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Josh Siegel
Lakewood Ranch Little League says its colorful, sturdy advertising signs at Lakewood Ranch Park give it precious revenue, but they violate code.
East County Wednesday, Mar. 5, 2014 3 years ago

Manatee stays firm on sign ordinance

by: Josh Siegel Staff Writer

LAKEWOOD RANCH —When Troy Branham became president of Lakewood Ranch Little League this season, he took the same stance as his predecessor on an issue that has proven bigger than baseball: advertising signs.

Branham, just like David Dees, sees the bright, sturdy — and noncompliant — signs that hang from the fences along the walkway at Lakewood Ranch Park as the only way to pay the bills.

“We need business advertising to sustain ourselves,” Branham said. “If not, we can retract the league because we can’t survive.”

But Manatee County’s Youth/Adult League Manual says advertising signs must be made of vinyl, and in a private meeting Feb. 20, almost two years after a dispute over the signs began, county officials told Branham that Lakewood Ranch Little League’s advertising signs must comply with policy.

Ed Hunzeker, Manatee County administrator, and Charlie Hunsicker, director of the county’s Parks and Natural Resources Department, instructed Branham to meet with the little league’s board members to come up with a timeline to remove the signs and bring them to code.

“We want them to meet the standards every one else complies with,” Hunzeker said. “How come other leagues are surviving and thriving while following the rules, but Lakewood Ranch can’t?”

The two sides meet again March 19, at which time Branham will either agree to comply or challenge the county’s position.

Although he hasn’t decided to do so yet, Branham can try to save the signs by requesting a proposal to change the Parks and Natural Resources Department’s Youth/Adult League Manual, written in 2003.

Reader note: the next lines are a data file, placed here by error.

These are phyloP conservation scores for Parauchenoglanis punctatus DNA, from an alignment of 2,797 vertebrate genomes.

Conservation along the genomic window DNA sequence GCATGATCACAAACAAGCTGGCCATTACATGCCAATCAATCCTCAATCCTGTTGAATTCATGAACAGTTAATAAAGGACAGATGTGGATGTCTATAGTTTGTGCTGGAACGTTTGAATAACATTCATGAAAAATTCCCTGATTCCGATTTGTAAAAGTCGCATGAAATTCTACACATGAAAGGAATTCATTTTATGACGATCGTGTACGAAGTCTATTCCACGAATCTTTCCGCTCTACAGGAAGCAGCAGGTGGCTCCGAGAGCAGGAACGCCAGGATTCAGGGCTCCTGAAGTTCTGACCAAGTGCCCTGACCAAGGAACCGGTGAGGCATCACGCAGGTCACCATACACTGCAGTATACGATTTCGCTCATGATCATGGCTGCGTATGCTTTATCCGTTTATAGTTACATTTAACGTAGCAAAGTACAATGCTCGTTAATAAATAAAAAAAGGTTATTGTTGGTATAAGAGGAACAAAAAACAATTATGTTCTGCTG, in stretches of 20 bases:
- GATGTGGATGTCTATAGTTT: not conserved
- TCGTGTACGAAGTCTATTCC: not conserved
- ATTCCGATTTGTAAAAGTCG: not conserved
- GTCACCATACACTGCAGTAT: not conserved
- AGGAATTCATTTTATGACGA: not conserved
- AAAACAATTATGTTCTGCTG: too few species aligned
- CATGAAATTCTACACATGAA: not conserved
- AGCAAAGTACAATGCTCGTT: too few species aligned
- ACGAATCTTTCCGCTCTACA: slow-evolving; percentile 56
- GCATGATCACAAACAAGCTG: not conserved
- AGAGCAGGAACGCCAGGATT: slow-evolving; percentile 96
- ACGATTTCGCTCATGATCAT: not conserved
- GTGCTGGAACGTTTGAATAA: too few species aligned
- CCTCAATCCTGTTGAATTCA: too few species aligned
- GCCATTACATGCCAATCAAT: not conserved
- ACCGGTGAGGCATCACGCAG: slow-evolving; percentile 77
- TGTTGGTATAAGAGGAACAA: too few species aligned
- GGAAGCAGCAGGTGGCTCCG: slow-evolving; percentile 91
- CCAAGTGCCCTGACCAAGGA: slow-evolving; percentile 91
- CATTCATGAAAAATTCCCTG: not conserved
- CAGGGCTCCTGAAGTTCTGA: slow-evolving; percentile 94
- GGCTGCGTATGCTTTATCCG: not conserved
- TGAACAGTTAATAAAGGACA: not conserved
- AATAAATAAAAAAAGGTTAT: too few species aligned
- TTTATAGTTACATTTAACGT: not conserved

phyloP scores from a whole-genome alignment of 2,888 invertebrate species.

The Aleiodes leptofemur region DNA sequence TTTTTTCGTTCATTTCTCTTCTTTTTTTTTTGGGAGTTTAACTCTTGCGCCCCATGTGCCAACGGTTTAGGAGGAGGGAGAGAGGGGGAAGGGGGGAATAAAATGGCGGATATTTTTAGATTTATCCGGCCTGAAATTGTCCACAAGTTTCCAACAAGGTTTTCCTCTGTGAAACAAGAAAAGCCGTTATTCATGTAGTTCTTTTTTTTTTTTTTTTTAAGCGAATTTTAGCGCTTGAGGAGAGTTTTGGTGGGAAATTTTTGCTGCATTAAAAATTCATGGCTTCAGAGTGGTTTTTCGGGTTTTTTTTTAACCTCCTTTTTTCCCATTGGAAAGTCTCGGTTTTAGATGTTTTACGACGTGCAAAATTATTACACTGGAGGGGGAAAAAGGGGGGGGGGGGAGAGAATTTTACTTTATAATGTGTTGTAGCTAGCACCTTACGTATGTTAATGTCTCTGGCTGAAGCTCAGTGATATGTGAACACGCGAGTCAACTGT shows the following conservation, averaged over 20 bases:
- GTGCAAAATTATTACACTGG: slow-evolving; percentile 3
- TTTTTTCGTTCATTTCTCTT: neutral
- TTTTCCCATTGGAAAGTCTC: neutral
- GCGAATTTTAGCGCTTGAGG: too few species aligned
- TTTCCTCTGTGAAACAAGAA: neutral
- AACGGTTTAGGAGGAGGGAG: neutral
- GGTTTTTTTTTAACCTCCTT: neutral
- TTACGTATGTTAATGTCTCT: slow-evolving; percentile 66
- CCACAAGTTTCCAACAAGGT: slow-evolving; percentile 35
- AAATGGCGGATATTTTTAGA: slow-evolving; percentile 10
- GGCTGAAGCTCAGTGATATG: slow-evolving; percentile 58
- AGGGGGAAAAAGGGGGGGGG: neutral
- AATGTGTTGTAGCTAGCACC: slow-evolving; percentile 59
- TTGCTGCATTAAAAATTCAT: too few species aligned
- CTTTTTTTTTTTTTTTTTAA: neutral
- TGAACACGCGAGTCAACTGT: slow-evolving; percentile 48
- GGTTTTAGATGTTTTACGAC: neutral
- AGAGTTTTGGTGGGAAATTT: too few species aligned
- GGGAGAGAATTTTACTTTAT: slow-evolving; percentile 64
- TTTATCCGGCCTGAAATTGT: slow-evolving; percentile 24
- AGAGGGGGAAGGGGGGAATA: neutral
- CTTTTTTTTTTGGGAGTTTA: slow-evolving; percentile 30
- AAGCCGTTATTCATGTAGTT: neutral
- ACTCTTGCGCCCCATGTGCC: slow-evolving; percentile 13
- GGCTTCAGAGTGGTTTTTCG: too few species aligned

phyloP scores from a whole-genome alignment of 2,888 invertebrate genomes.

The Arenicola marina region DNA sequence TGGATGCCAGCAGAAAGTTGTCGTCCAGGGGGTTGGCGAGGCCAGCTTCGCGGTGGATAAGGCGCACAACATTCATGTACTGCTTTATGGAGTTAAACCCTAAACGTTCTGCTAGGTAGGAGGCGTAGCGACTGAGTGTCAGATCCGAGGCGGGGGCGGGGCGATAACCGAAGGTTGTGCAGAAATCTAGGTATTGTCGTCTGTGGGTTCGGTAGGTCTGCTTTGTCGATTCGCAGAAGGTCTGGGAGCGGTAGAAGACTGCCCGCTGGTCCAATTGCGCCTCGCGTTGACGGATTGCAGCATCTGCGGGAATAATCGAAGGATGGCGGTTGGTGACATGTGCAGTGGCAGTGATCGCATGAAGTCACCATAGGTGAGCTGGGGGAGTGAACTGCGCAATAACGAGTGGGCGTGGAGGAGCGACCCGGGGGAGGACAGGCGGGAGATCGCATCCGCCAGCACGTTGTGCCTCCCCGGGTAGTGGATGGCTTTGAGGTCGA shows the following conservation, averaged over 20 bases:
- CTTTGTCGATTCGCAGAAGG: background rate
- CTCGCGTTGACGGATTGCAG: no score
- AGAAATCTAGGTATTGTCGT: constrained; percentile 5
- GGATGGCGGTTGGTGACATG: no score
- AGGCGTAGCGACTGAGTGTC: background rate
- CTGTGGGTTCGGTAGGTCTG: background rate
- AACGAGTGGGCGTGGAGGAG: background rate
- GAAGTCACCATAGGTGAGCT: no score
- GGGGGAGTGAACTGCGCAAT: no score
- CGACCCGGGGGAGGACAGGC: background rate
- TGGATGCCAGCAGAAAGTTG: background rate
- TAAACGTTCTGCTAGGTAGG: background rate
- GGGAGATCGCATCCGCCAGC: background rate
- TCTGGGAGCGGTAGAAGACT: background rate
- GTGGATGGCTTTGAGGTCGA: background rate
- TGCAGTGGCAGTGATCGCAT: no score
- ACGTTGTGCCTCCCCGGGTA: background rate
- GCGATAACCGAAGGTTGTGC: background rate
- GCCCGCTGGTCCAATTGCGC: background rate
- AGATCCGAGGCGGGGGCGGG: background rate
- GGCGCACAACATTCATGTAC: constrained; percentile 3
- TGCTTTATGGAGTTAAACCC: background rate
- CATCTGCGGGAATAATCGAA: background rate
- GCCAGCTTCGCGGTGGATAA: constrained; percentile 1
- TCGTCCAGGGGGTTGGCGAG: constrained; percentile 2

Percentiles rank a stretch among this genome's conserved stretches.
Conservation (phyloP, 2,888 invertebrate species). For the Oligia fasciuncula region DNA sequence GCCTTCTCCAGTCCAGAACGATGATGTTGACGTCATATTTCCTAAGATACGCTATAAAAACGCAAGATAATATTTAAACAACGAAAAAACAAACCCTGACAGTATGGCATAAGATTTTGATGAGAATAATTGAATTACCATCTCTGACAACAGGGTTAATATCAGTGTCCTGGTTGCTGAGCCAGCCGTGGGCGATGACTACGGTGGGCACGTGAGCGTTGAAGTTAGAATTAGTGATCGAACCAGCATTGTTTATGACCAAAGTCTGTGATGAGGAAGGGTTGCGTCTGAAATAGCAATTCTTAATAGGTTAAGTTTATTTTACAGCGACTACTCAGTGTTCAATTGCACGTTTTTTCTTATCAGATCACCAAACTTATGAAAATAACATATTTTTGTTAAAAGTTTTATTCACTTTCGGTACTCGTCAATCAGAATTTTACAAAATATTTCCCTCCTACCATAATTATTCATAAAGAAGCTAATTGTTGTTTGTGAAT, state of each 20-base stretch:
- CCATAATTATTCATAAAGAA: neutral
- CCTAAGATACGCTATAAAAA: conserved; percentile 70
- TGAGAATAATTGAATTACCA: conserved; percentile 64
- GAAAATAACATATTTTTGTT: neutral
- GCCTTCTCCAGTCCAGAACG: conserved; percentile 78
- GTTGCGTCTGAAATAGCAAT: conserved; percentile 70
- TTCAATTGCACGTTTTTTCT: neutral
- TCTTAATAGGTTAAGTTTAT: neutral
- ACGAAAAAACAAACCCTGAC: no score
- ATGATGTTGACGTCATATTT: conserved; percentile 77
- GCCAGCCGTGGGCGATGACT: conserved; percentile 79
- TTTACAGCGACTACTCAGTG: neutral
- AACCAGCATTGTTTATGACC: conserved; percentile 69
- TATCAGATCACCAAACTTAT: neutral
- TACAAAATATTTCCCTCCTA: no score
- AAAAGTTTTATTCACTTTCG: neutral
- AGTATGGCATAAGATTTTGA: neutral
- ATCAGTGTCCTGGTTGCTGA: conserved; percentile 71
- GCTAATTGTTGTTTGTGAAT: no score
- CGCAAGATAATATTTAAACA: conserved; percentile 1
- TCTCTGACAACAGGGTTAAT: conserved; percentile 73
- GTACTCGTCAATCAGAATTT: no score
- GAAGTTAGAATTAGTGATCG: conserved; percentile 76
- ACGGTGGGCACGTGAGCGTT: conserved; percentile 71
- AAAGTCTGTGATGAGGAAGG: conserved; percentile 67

The board of county commissioners, which took testimony about the league’s concerns in February 2013, would then have to review the policy and debate whether it’s valid.

“I told the county we would try to find a workable solution,” Branham said. “Unfortunately, this is not a compromise at all. The policy needs to be changed. It’s an old document. Costs continue to rise, and we have found a revenue source that works for us.”

The county says its policy is meant to protect players and county property.

It has said Lakewood Ranch Little League’s signs violate county requirements on several levels — from material to placement to installation requirements.

The department’s Youth/Adult League Manual says: “All (advertising) signs must be made of vinyl and have vents for air flow. Signs may not face outward toward a street or parking area.”

By the end of last year’s meeting with commissioners, little league officials agreed to adjust how signs hang, eliminating the 1.5-inch bolts the league had been using.

But the ads, paid for by businesses such as Subway and Dick’s Sporting Goods, stayed in the same place, and continued to be printed on harder, non-vinyl material.

Hunzeker assumed the issue in February 2013 and has allowed the signs to stay since then.

The games have gone on too, with the little league season beginning three weeks ago.

Branham says the league has made adjustments to find other sources of revenue.

Although baseball games continue to happen on weeknights, when they require lighting, and as a result, expenses rise, the little league held its opening day (for minors and T-ball players) from 10 a.m. to 3 p.m. on a Saturday.